(Bloomberg) -- Joe Biden began Inauguration Day joining in prayer at a church service with the Democrats’ legislative nemesis, Mitch McConnell, a gesture of unity after four years of division and bitterness that will quickly be tested by the new president’s ambitious plans.
No relationship may be more important to the tone and domestic agenda of Biden’s presidency than his dealings with McConnell, the Senate Republican leader who bestowed on himself the nickname “Grim Reaper” of Democrats’ plans as he regularly obstructed Obama administration priorities.
Biden has frequently expressed optimism that he will be able to mend party divisions to make deals with McConnell, drawing on a shared history of 24 years together in the Senate and eight years across the table and at opposite ends of the phone line while Biden was vice president.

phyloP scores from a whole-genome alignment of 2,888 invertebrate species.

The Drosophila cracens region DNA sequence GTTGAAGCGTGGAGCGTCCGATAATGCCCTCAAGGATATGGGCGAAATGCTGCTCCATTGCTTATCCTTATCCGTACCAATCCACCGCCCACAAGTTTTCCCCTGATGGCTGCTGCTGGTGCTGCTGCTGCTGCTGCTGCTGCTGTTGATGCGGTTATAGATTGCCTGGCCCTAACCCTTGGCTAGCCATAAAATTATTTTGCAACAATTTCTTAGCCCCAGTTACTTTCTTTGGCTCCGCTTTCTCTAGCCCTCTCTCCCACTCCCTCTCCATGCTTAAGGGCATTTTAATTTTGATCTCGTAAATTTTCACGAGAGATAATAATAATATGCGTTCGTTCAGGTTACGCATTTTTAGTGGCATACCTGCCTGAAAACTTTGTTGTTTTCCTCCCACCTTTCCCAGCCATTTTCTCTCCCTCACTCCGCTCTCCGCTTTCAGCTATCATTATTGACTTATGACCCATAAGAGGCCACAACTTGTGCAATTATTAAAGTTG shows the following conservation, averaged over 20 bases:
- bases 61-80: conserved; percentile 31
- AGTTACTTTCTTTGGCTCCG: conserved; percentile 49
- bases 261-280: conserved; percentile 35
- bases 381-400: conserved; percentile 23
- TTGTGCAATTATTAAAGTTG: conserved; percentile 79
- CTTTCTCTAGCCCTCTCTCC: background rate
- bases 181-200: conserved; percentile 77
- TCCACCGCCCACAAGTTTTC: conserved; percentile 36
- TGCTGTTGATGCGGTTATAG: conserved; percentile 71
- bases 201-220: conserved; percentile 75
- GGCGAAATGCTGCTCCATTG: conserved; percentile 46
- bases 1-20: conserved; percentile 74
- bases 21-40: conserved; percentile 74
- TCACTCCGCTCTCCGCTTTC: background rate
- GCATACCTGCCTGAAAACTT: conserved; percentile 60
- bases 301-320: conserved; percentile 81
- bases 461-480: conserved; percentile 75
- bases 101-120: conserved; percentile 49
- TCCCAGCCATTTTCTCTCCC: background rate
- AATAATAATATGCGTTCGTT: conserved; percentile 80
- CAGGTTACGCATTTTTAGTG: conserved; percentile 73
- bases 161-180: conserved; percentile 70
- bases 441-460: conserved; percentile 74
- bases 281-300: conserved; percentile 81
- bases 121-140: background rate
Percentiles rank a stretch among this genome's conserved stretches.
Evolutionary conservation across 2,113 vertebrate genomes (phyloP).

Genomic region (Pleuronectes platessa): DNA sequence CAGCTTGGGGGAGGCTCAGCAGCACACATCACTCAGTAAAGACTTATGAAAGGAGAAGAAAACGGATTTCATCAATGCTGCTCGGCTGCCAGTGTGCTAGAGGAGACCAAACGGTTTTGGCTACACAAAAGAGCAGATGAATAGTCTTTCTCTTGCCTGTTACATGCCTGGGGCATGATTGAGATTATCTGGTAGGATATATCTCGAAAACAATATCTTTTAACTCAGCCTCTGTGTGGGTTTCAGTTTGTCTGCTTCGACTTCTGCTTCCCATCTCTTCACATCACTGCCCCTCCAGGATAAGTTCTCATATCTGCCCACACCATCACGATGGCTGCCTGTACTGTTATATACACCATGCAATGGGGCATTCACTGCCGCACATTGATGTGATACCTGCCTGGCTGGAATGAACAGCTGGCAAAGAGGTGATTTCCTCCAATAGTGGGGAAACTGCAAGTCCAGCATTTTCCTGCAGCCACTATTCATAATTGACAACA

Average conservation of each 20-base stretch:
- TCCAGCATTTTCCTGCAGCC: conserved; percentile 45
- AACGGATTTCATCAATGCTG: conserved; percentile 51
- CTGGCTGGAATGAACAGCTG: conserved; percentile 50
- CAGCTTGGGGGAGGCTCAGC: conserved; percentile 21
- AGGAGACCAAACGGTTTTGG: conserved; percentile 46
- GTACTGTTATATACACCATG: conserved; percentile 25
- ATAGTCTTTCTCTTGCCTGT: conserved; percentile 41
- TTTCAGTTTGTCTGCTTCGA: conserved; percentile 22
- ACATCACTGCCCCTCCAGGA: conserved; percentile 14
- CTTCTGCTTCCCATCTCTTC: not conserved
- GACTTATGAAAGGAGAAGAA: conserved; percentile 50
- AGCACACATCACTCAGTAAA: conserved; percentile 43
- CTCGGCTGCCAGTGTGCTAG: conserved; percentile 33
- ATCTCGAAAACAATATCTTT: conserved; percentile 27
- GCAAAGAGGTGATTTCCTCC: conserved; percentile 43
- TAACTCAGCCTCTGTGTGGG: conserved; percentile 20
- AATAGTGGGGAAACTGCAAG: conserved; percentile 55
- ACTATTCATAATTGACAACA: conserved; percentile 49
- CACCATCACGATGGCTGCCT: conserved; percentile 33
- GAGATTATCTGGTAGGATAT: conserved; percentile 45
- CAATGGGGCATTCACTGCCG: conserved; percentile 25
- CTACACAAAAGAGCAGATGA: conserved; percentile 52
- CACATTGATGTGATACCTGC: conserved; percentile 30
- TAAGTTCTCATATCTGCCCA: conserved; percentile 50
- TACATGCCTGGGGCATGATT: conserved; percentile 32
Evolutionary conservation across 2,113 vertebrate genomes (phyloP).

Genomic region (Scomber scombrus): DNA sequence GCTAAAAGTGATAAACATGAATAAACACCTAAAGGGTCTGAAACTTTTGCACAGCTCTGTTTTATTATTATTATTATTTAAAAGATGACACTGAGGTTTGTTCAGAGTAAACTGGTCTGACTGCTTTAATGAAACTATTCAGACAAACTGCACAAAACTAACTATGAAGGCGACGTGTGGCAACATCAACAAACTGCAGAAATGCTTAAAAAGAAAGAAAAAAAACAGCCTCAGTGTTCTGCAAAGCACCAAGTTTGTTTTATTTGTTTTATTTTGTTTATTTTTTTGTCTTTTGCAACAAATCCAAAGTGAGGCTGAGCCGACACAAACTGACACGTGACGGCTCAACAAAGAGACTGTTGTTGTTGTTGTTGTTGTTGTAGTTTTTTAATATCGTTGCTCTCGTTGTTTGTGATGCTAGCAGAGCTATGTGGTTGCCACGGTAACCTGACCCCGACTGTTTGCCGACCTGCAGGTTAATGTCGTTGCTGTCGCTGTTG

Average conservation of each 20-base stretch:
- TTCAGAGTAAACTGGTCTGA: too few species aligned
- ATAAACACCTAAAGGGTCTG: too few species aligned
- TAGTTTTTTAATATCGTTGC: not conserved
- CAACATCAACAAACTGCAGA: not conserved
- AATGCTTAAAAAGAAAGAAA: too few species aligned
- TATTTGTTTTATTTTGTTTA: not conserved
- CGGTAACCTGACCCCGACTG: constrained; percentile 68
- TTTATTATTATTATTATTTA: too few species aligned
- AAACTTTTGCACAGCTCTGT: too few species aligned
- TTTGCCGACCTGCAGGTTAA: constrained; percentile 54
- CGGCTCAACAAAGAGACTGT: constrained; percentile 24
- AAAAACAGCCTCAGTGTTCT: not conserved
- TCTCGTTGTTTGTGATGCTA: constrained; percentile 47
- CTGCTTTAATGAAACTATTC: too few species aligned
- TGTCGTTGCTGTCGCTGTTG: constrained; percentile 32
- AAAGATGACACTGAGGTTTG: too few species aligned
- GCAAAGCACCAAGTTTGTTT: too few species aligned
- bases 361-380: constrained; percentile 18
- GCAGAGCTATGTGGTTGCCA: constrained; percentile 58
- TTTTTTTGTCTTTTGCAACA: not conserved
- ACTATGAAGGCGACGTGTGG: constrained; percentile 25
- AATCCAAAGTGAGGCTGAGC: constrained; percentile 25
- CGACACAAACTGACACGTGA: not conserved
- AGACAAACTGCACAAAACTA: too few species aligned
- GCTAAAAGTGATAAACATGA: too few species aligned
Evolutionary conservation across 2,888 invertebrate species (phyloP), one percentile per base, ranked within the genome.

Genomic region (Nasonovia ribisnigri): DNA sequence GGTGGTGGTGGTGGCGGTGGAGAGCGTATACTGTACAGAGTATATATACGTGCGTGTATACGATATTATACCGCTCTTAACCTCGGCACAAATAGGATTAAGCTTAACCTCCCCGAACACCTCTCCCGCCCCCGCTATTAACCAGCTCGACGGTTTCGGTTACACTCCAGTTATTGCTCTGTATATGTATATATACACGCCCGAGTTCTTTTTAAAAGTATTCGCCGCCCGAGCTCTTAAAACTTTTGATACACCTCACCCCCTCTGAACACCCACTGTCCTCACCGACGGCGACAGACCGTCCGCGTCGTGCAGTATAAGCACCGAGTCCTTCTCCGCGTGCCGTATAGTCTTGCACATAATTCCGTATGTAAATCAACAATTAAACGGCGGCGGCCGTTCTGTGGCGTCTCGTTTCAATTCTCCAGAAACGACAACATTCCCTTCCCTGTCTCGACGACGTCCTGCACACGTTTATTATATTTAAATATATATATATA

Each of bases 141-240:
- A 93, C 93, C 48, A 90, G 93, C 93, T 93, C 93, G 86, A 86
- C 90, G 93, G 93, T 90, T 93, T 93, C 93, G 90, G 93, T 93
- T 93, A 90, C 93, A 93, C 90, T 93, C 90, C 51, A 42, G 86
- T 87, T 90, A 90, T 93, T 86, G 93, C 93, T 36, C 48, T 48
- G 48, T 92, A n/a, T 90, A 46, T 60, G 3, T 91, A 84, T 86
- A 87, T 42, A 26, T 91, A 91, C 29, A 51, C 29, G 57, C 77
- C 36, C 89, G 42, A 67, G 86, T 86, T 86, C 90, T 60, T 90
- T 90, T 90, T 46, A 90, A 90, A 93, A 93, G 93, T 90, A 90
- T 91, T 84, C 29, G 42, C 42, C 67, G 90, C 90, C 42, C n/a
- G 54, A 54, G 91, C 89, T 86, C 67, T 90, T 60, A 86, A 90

The Republican leader has suggested he intends to put some distance between his party and now former President Donald Trump, telling the Senate on Tuesday that the mob that attacked Capitol Jan. 6 was “fed lies” and “provoked by the president.” That could underpin a strategy to go into the 2022 midterm election with some tangible legislative achievements and a record more appealing to centrist suburban voters.
Biden’s hopes will be tested early with the incoming administration’s drive for quick passage of a $1.9 trillion Covid relief package as the economy teeters and Americans daily die by the thousands in the pandemic. The Biden team is also impatient for the quick confirmation of key cabinet members traditionally afforded incoming presidents while the Senate faces a potentially contentious impeachment trial of Trump.
Plenty of Democrats are skeptical of the prospects for cooperation.